- Golden Corral coming to Cape; may hire 100 workers (7/21/16)10
- Area groups working together to reintroduce elk in Missouri (7/18/16)1
- Woman sleeping in car accused of attacking Cape officer (7/26/16)13
- Prosecutor says shooting by state trooper was justified (7/24/16)15
- Former Scott City mayor refutes claims made about loss of curbside recycling pickup (7/26/16)
- Hastings in Cape closing (7/22/16)5
- Governor signs Rep. Swan bill that equalizes child-custody criteria (7/6/16)5
- Suspect in downtown Cape shooting ID'd in court (7/20/16)2
- City may spend extra park tax money on Cape Splash, skate park, other projects (7/25/16)10
- Jackson's former police dog euthanized Monday (7/21/16)2
Small airlines handle travel crisis
DENVER -- A handful of smaller, scrappier airlines are emerging battered but not beaten in the worst downturn in the history of the airline industry.
While the nation's largest airlines posted $2.4 billion in losses and laid off more than 100,000 employees in the third quarter, three small airlines -- AirTran, Frontier and jetBlue -- are adding more routes.
"We're basically just going about our business," said David Neeleman, chief executive of New York-based jetBlue.
Though all airlines have reported steep drops in air traffic, and several small airlines have failed or are teetering near bankruptcy, a few of the independent carriers have managed to absorb the damage caused by the Sept. 11 terrorist attacks.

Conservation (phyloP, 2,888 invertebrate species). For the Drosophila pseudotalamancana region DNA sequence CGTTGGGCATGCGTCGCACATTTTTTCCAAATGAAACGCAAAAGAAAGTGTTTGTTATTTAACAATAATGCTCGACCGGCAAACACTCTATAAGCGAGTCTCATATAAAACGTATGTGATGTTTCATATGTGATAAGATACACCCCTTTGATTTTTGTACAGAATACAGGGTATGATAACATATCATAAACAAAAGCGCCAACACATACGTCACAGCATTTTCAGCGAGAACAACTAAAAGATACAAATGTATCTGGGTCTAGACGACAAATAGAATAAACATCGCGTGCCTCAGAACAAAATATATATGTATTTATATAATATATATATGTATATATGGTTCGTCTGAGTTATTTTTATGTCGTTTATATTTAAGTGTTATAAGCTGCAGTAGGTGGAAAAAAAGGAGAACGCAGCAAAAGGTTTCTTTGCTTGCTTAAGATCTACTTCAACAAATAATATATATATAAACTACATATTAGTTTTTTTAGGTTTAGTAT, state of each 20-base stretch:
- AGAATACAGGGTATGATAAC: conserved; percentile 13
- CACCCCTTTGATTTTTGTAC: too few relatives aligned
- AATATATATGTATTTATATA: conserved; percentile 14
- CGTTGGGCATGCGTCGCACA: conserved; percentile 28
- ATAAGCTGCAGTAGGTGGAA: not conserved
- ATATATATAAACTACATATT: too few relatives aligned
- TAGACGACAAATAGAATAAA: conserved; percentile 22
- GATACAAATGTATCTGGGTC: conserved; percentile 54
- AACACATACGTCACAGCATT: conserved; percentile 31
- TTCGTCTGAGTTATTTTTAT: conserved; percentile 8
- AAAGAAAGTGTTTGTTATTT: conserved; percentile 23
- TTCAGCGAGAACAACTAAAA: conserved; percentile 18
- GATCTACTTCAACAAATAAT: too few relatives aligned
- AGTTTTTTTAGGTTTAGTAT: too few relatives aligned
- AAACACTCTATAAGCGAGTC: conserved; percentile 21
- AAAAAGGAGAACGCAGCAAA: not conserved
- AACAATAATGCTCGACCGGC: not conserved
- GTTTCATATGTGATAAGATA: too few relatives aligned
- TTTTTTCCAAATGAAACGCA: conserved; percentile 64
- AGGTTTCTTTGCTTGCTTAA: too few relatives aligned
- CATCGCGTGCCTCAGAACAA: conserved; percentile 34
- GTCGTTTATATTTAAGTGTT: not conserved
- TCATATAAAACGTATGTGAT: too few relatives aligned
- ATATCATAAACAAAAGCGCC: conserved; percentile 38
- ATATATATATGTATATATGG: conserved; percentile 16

Frontier, jetBlue and AirTran have distinguished themselves as leaders of the pack. Their simple route plans have made it easier to handle increased security, delays and schedule changes without disrupting their entire networks.
Frontier and jetBlue both reported profits in the third quarter. AirTran reported a loss of $10.6 million, including charges directly related to the Sept. 11 attacks, after 11 straight profitable quarters.
All three airlines are doing well enough to proceed with plans for expansion -- an idea that is far from the minds of those who run the major airlines.
American Airlines' parent company, AMR, recently eliminated about 20,000 jobs at American, TWA and American Eagle, and it posted a $414 million third-quarter loss, the largest in its 75-year history.
At the same time, Frontier rehired 70 of the 440 employees it laid off after the attacks. It also is planning flights to Alexandria, Va., and recently opened a route to Reno, Nev., while other airlines cut flights to that city.
Despite its financial troubles, AirTran, of Orlando, Fla., announced it will fly between Baltimore and Atlanta. The move came after US Airways' low-fare carrier, MetroJet, cut its route between the cities.